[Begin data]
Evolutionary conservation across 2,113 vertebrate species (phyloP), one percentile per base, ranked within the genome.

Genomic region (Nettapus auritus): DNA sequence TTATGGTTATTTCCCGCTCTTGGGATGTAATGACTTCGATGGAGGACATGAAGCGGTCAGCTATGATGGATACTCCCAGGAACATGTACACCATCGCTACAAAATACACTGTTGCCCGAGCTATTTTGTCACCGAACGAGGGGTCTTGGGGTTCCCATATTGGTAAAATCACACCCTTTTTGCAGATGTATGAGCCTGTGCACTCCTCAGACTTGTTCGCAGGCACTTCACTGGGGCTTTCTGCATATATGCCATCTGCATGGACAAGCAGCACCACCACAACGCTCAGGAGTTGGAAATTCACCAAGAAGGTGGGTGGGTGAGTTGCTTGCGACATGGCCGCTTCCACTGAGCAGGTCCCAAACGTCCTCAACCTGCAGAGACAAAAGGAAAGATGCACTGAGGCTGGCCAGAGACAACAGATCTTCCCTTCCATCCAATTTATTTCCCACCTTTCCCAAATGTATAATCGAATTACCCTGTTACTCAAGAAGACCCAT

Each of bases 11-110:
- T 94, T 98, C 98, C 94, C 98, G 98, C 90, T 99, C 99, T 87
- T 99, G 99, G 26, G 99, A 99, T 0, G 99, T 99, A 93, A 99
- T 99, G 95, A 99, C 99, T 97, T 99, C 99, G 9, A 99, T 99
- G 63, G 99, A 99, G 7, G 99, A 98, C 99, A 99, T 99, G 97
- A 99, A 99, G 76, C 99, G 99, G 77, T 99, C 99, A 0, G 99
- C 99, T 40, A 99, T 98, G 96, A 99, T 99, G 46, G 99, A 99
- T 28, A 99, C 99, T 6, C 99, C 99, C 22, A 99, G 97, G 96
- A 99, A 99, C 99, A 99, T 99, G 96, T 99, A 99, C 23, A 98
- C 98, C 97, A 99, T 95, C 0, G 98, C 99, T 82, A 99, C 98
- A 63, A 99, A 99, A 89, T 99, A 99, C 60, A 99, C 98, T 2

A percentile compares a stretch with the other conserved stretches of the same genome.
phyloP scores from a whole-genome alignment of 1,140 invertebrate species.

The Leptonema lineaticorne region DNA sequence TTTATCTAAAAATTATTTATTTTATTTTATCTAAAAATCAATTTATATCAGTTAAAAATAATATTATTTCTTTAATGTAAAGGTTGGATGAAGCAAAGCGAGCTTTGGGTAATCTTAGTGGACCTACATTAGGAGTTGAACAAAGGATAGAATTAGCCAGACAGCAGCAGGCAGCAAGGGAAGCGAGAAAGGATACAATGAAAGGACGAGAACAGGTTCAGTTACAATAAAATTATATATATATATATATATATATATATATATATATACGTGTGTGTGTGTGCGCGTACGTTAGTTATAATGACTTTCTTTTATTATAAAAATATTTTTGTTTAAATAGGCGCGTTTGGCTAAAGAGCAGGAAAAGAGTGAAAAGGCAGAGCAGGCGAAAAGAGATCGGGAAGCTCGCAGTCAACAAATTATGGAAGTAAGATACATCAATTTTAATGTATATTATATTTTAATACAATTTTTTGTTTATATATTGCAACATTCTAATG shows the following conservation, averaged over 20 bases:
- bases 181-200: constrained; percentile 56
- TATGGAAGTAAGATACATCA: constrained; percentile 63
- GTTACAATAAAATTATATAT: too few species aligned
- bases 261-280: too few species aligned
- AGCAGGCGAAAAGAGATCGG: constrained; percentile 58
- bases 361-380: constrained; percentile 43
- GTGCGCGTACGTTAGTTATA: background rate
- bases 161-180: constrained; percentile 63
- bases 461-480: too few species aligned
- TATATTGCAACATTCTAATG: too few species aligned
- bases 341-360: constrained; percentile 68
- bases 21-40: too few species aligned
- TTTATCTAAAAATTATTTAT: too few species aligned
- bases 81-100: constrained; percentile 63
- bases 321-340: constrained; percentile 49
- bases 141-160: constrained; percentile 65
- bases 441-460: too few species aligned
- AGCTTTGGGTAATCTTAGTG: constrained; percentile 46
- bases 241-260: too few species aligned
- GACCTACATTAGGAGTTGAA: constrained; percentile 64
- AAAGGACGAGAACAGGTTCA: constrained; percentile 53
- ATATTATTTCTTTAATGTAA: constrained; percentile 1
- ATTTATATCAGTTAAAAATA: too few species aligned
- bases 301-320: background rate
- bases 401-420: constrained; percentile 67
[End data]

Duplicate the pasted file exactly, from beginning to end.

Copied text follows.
Evolutionary conservation across 2,113 vertebrate species (phyloP), one percentile per base, ranked within the genome.

Genomic region (Nettapus auritus): DNA sequence TTATGGTTATTTCCCGCTCTTGGGATGTAATGACTTCGATGGAGGACATGAAGCGGTCAGCTATGATGGATACTCCCAGGAACATGTACACCATCGCTACAAAATACACTGTTGCCCGAGCTATTTTGTCACCGAACGAGGGGTCTTGGGGTTCCCATATTGGTAAAATCACACCCTTTTTGCAGATGTATGAGCCTGTGCACTCCTCAGACTTGTTCGCAGGCACTTCACTGGGGCTTTCTGCATATATGCCATCTGCATGGACAAGCAGCACCACCACAACGCTCAGGAGTTGGAAATTCACCAAGAAGGTGGGTGGGTGAGTTGCTTGCGACATGGCCGCTTCCACTGAGCAGGTCCCAAACGTCCTCAACCTGCAGAGACAAAAGGAAAGATGCACTGAGGCTGGCCAGAGACAACAGATCTTCCCTTCCATCCAATTTATTTCCCACCTTTCCCAAATGTATAATCGAATTACCCTGTTACTCAAGAAGACCCAT

Each of bases 11-110:
- T 94, T 98, C 98, C 94, C 98, G 98, C 90, T 99, C 99, T 87
- T 99, G 99, G 26, G 99, A 99, T 0, G 99, T 99, A 93, A 99
- T 99, G 95, A 99, C 99, T 97, T 99, C 99, G 9, A 99, T 99
- G 63, G 99, A 99, G 7, G 99, A 98, C 99, A 99, T 99, G 97
- A 99, A 99, G 76, C 99, G 99, G 77, T 99, C 99, A 0, G 99
- C 99, T 40, A 99, T 98, G 96, A 99, T 99, G 46, G 99, A 99
- T 28, A 99, C 99, T 6, C 99, C 99, C 22, A 99, G 97, G 96
- A 99, A 99, C 99, A 99, T 99, G 96, T 99, A 99, C 23, A 98
- C 98, C 97, A 99, T 95, C 0, G 98, C 99, T 82, A 99, C 98
- A 63, A 99, A 99, A 89, T 99, A 99, C 60, A 99, C 98, T 2

A percentile compares a stretch with the other conserved stretches of the same genome.
phyloP scores from a whole-genome alignment of 1,140 invertebrate species.

The Leptonema lineaticorne region DNA sequence TTTATCTAAAAATTATTTATTTTATTTTATCTAAAAATCAATTTATATCAGTTAAAAATAATATTATTTCTTTAATGTAAAGGTTGGATGAAGCAAAGCGAGCTTTGGGTAATCTTAGTGGACCTACATTAGGAGTTGAACAAAGGATAGAATTAGCCAGACAGCAGCAGGCAGCAAGGGAAGCGAGAAAGGATACAATGAAAGGACGAGAACAGGTTCAGTTACAATAAAATTATATATATATATATATATATATATATATATATATACGTGTGTGTGTGTGCGCGTACGTTAGTTATAATGACTTTCTTTTATTATAAAAATATTTTTGTTTAAATAGGCGCGTTTGGCTAAAGAGCAGGAAAAGAGTGAAAAGGCAGAGCAGGCGAAAAGAGATCGGGAAGCTCGCAGTCAACAAATTATGGAAGTAAGATACATCAATTTTAATGTATATTATATTTTAATACAATTTTTTGTTTATATATTGCAACATTCTAATG shows the following conservation, averaged over 20 bases:
- bases 181-200: constrained; percentile 56
- TATGGAAGTAAGATACATCA: constrained; percentile 63
- GTTACAATAAAATTATATAT: too few species aligned
- bases 261-280: too few species aligned
- AGCAGGCGAAAAGAGATCGG: constrained; percentile 58
- bases 361-380: constrained; percentile 43
- GTGCGCGTACGTTAGTTATA: background rate
- bases 161-180: constrained; percentile 63
- bases 461-480: too few species aligned
- TATATTGCAACATTCTAATG: too few species aligned
- bases 341-360: constrained; percentile 68
- bases 21-40: too few species aligned
- TTTATCTAAAAATTATTTAT: too few species aligned
- bases 81-100: constrained; percentile 63
- bases 321-340: constrained; percentile 49
- bases 141-160: constrained; percentile 65
- bases 441-460: too few species aligned
- AGCTTTGGGTAATCTTAGTG: constrained; percentile 46
- bases 241-260: too few species aligned
- GACCTACATTAGGAGTTGAA: constrained; percentile 64
- AAAGGACGAGAACAGGTTCA: constrained; percentile 53
- ATATTATTTCTTTAATGTAA: constrained; percentile 1
- ATTTATATCAGTTAAAAATA: too few species aligned
- bases 301-320: background rate
- bases 401-420: constrained; percentile 67